Prophets and Priests
I've never been a big fan of comic book movies, or the fantasy genre in general. There is enough drama and suspense in the banal evil and heroic good of regular humans not to need my stories super-sized. But it is true what they say: The Dark Knight is no ordinary comic book flick. This is not, however, because Batman and the Joker have been downgraded to mere mortals. They still remain quite inaccessible as they fight a transcendent battle between an ambiguous good and an indefinable evil. What is compelling about the film, though, is that these prophets of light and dark now have much more complex priests to do their work in the world. Thus, the most interesting pair is not Batman/Joker, but rather, the more minor juxtaposition of Harvey Dent and Commissioner Gordon. [Warning: This post is replete with spoilers, so if you haven't seen the movie, you may want to skip this for now.]First, a few words about the headliners: Heath Ledger's Joker, while well played, is not the best villain since Hannibal Lecter. The most frightening evil is that with which we find ourselves sympathizing as reflecting the darker parts of our own nature. Joker's brand of mayhem makes him easily dismissible. He just needs to be put in a padded cell. His miscalculation at the end of the movie in which he assumes that regular citizens will blow up a ship full of prisoners in order to save themselves shows the degree to which he is alienated from his own humanity. He does not know us because he is not one of us.If the Ledger's Joker is not the most compelling villain, Christian Bale's Batman remains similarly inaccessible. While Nolan has gone to lengths to humanize the Caped Crusader by highlighting the toll that crime-fighting takes on Bruce Wayne, there is only so much he can do with his source material. Batman cannot be like the rest of us. Batman must live away from society for the sake of society. He must wrestle with demons in exchange for gaining prophetic insight into a measure of justice that, like Kierkegaard's "Knight of Faith," he remains unable to fully explain. The "one rule" separating his order from the Joker's chaos remains perilously ungrounded given the radical evil he must combat and the degree to which his mission requires the suspension of any universalizable ethical order. Bale's Batman realizes that he, as a kind of prophet, cannot alone redeem Gotham. Real salvation can only come with internal reform. His dark and mysterious goodness needs a priest. The hope that such a "ministry" is possible comes in district attorney Harvey Dent (Aaron Eckhart).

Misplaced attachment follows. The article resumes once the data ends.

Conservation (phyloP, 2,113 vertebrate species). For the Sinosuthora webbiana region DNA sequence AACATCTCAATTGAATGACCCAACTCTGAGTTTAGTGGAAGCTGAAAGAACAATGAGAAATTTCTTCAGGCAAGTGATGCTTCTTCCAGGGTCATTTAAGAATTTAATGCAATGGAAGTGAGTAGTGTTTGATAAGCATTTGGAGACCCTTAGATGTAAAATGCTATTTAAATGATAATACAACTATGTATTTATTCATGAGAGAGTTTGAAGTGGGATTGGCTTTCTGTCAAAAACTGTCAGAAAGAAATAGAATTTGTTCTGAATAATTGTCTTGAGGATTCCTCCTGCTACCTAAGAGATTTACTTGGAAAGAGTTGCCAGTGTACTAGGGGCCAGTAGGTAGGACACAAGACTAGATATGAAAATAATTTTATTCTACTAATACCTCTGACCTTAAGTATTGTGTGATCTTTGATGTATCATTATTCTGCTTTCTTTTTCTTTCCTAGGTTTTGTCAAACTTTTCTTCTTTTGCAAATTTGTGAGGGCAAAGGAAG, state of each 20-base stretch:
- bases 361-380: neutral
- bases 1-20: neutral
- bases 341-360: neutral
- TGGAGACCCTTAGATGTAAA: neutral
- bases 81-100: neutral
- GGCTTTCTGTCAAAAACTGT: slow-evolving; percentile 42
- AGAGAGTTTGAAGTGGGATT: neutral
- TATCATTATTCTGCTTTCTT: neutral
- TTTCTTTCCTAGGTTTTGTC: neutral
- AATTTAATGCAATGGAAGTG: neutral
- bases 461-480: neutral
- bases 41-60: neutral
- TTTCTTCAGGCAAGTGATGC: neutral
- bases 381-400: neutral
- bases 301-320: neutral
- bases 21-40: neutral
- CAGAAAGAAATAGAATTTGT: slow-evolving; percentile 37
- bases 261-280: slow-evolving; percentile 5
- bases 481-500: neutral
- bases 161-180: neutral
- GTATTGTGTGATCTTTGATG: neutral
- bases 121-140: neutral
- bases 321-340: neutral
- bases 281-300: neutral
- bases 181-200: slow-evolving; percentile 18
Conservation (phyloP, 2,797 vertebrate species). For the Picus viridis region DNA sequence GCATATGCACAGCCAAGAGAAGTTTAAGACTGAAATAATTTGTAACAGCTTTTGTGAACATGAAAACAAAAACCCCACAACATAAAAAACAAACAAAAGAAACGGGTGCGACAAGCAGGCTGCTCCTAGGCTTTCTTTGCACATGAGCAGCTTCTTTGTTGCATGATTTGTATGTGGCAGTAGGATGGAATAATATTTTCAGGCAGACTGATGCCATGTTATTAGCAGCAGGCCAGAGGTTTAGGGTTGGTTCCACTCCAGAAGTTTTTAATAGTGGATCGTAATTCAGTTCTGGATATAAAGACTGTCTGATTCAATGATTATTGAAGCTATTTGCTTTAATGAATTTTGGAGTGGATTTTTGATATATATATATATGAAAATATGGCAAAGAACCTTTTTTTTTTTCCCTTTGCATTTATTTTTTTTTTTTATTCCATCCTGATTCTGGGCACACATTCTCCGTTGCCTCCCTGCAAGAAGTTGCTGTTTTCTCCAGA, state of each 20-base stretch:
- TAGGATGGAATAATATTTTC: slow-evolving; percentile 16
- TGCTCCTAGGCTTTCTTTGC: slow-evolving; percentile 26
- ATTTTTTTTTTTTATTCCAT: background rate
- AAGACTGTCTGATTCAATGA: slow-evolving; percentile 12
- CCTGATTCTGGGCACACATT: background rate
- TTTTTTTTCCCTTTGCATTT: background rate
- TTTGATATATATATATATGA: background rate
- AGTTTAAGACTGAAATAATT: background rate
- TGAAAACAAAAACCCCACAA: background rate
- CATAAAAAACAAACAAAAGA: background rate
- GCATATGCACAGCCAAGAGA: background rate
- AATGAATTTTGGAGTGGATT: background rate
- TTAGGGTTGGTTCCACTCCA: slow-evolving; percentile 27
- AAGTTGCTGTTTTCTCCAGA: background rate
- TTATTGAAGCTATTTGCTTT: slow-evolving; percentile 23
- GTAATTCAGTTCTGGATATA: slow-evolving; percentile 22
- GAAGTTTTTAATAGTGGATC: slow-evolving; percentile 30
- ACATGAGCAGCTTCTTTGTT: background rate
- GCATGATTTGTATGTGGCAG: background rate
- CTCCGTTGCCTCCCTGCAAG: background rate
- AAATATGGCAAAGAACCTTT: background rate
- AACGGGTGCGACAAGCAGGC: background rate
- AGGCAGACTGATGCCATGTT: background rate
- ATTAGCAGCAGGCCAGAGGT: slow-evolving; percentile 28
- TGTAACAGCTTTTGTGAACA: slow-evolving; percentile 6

Dent, as a man living firmly within the bounds of the "secular" world, is the only one able to truly redeem it. He takes it upon himself to confront the basic human vices that are the necessary preconditions of the Joker's reign of terror, which is merely parasitic upon the more banal forms of human evil that plague Gotham: greedy two-bit criminals serve as the Joker's foot soldiers, vengeful mafia bosses finance his mayhem, and traitorous cops trade victims for favors. Dent spends most of the film fighting against these "lesser evils," but then his would-be fianc is killed in a seemingly random turn of events of the Joker's invention. Dent's encounter with the caprice of evil becomes his undoing. The truly nihilistic turn of the film comes with Dent's fall from grace. Dent becomes the most compelling villain in the movie by succumbing to the chaotic world he encounters. He turns from a man who once "made his own luck" to one governed by a coin toss. Dent's response bespeaks resignation to the nothingness that the Joker preaches, and with this, this would-be priest for the mystery of good becomes a minister ruled by the absurdity of evil. This ultimate loss of hope remains for the rest of the film. Batman, however, is the ever-hopeful fool to the end. He takes responsibility for Dent's crimes, so that Dent can be celebrated as the hero Gotham needs. But this is too little, too late. As Dent's picture is put on display at the end of the film simultaneously offering an image of Gotham's fallen hero and a symbol of its resurrected hope, the audience knows that the portrait is merely a hollow idol.This nihilistic conclusion, which presents a world where there are only warring prophets and no priests, is, however, not the last word of The Dark Knight. A potential hero does emerge to serve as the counter-point to Dent in Commissioner Gordon (Gary Oldman). Nolan and company deserve the most credit here for expanding what has, so far, been a rather static character in the Batman saga (for a similar take, check out this piece at mtv.com). In previous presentations, Gordon has mostly been the good-hearted but ineffectual institutional supporter of Batman, but here Gordon risks his life and family to save Batman. Yet he is unable to take credit for his role. Gordon remains Batman's only real connection to the world he is trying to save, and as such, Gordon is the only one who can legitimately embody the redeemed society Batman seeks. In the end, this redemption never comes as the movie fades on the image of the fallen Dent. Thus, the audience is left to wonder whether Gordon will ever become the priest to Batman's prophet. If we do get another sequel, though, this will certainly be the relationship to watch for those interested in finding redemption.
About the Author
Eric Bugyis teaches Religious Studies at the University of Washington Tacoma.